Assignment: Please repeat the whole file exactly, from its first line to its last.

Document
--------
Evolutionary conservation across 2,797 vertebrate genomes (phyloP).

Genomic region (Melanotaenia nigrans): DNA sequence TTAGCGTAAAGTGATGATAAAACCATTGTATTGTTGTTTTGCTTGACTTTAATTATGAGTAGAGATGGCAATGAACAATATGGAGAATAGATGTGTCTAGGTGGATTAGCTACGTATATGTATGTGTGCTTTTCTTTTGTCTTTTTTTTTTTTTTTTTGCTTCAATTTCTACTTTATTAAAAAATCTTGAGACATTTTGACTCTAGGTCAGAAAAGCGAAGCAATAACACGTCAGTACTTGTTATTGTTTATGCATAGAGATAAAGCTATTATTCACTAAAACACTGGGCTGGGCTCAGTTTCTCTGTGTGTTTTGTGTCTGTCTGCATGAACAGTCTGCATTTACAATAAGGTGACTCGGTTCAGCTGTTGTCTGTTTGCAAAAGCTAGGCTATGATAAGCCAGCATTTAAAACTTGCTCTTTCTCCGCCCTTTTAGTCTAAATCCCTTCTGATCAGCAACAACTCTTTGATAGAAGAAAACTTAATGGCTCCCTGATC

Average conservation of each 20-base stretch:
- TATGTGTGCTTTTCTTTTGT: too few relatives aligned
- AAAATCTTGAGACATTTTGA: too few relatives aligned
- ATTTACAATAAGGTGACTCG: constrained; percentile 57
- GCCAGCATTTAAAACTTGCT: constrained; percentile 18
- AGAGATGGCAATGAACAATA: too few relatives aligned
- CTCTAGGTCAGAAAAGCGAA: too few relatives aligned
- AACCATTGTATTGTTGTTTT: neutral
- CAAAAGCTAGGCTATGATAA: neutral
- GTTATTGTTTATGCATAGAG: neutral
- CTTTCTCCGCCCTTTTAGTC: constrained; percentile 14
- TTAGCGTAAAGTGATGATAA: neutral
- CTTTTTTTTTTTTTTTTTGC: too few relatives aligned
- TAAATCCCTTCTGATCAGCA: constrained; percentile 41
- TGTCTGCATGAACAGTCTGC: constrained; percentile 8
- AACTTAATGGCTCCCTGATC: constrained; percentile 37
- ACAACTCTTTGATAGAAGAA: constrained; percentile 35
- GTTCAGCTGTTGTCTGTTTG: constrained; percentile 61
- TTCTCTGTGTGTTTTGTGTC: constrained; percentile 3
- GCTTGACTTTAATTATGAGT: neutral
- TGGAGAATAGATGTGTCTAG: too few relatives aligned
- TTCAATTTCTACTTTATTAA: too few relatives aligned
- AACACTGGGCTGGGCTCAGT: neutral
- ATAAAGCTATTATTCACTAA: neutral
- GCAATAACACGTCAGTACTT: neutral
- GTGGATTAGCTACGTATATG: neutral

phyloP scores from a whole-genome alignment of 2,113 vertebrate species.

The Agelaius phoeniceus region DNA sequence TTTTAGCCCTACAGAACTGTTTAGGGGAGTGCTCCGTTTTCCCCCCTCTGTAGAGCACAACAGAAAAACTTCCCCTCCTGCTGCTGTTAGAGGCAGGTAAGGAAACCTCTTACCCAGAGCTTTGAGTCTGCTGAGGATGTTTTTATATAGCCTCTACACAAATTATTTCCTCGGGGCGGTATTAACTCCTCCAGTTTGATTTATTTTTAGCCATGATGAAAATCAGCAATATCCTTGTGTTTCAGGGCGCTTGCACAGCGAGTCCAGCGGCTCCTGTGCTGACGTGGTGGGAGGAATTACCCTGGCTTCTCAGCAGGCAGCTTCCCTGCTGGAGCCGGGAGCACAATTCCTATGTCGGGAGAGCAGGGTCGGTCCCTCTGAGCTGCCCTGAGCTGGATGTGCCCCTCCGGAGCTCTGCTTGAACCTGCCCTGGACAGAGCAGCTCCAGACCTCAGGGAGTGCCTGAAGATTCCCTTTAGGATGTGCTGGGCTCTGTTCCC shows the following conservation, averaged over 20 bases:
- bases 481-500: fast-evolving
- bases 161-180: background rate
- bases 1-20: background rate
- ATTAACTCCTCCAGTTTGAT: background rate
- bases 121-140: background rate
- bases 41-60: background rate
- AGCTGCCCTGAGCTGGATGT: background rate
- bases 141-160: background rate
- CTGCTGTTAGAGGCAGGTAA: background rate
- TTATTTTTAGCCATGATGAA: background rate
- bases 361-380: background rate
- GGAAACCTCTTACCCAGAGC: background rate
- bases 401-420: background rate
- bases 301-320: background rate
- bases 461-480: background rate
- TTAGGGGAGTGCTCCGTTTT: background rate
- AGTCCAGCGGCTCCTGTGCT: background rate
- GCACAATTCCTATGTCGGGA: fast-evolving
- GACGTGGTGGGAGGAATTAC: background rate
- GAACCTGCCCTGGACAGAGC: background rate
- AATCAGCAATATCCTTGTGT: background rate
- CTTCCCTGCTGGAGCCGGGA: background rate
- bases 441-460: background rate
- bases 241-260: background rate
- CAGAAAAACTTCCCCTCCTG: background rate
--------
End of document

Evolutionary conservation across 2,797 vertebrate genomes (phyloP).

Genomic region (Melanotaenia nigrans): DNA sequence TTAGCGTAAAGTGATGATAAAACCATTGTATTGTTGTTTTGCTTGACTTTAATTATGAGTAGAGATGGCAATGAACAATATGGAGAATAGATGTGTCTAGGTGGATTAGCTACGTATATGTATGTGTGCTTTTCTTTTGTCTTTTTTTTTTTTTTTTTGCTTCAATTTCTACTTTATTAAAAAATCTTGAGACATTTTGACTCTAGGTCAGAAAAGCGAAGCAATAACACGTCAGTACTTGTTATTGTTTATGCATAGAGATAAAGCTATTATTCACTAAAACACTGGGCTGGGCTCAGTTTCTCTGTGTGTTTTGTGTCTGTCTGCATGAACAGTCTGCATTTACAATAAGGTGACTCGGTTCAGCTGTTGTCTGTTTGCAAAAGCTAGGCTATGATAAGCCAGCATTTAAAACTTGCTCTTTCTCCGCCCTTTTAGTCTAAATCCCTTCTGATCAGCAACAACTCTTTGATAGAAGAAAACTTAATGGCTCCCTGATC

Average conservation of each 20-base stretch:
- TATGTGTGCTTTTCTTTTGT: too few relatives aligned
- AAAATCTTGAGACATTTTGA: too few relatives aligned
- ATTTACAATAAGGTGACTCG: constrained; percentile 57
- GCCAGCATTTAAAACTTGCT: constrained; percentile 18
- AGAGATGGCAATGAACAATA: too few relatives aligned
- CTCTAGGTCAGAAAAGCGAA: too few relatives aligned
- AACCATTGTATTGTTGTTTT: neutral
- CAAAAGCTAGGCTATGATAA: neutral
- GTTATTGTTTATGCATAGAG: neutral
- CTTTCTCCGCCCTTTTAGTC: constrained; percentile 14
- TTAGCGTAAAGTGATGATAA: neutral
- CTTTTTTTTTTTTTTTTTGC: too few relatives aligned
- TAAATCCCTTCTGATCAGCA: constrained; percentile 41
- TGTCTGCATGAACAGTCTGC: constrained; percentile 8
- AACTTAATGGCTCCCTGATC: constrained; percentile 37
- ACAACTCTTTGATAGAAGAA: constrained; percentile 35
- GTTCAGCTGTTGTCTGTTTG: constrained; percentile 61
- TTCTCTGTGTGTTTTGTGTC: constrained; percentile 3
- GCTTGACTTTAATTATGAGT: neutral
- TGGAGAATAGATGTGTCTAG: too few relatives aligned
- TTCAATTTCTACTTTATTAA: too few relatives aligned
- AACACTGGGCTGGGCTCAGT: neutral
- ATAAAGCTATTATTCACTAA: neutral
- GCAATAACACGTCAGTACTT: neutral
- GTGGATTAGCTACGTATATG: neutral

phyloP scores from a whole-genome alignment of 2,113 vertebrate species.

The Agelaius phoeniceus region DNA sequence TTTTAGCCCTACAGAACTGTTTAGGGGAGTGCTCCGTTTTCCCCCCTCTGTAGAGCACAACAGAAAAACTTCCCCTCCTGCTGCTGTTAGAGGCAGGTAAGGAAACCTCTTACCCAGAGCTTTGAGTCTGCTGAGGATGTTTTTATATAGCCTCTACACAAATTATTTCCTCGGGGCGGTATTAACTCCTCCAGTTTGATTTATTTTTAGCCATGATGAAAATCAGCAATATCCTTGTGTTTCAGGGCGCTTGCACAGCGAGTCCAGCGGCTCCTGTGCTGACGTGGTGGGAGGAATTACCCTGGCTTCTCAGCAGGCAGCTTCCCTGCTGGAGCCGGGAGCACAATTCCTATGTCGGGAGAGCAGGGTCGGTCCCTCTGAGCTGCCCTGAGCTGGATGTGCCCCTCCGGAGCTCTGCTTGAACCTGCCCTGGACAGAGCAGCTCCAGACCTCAGGGAGTGCCTGAAGATTCCCTTTAGGATGTGCTGGGCTCTGTTCCC shows the following conservation, averaged over 20 bases:
- bases 481-500: fast-evolving
- bases 161-180: background rate
- bases 1-20: background rate
- ATTAACTCCTCCAGTTTGAT: background rate
- bases 121-140: background rate
- bases 41-60: background rate
- AGCTGCCCTGAGCTGGATGT: background rate
- bases 141-160: background rate
- CTGCTGTTAGAGGCAGGTAA: background rate
- TTATTTTTAGCCATGATGAA: background rate
- bases 361-380: background rate
- GGAAACCTCTTACCCAGAGC: background rate
- bases 401-420: background rate
- bases 301-320: background rate
- bases 461-480: background rate
- TTAGGGGAGTGCTCCGTTTT: background rate
- AGTCCAGCGGCTCCTGTGCT: background rate
- GCACAATTCCTATGTCGGGA: fast-evolving
- GACGTGGTGGGAGGAATTAC: background rate
- GAACCTGCCCTGGACAGAGC: background rate
- AATCAGCAATATCCTTGTGT: background rate
- CTTCCCTGCTGGAGCCGGGA: background rate
- bases 441-460: background rate
- bases 241-260: background rate
- CAGAAAAACTTCCCCTCCTG: background rate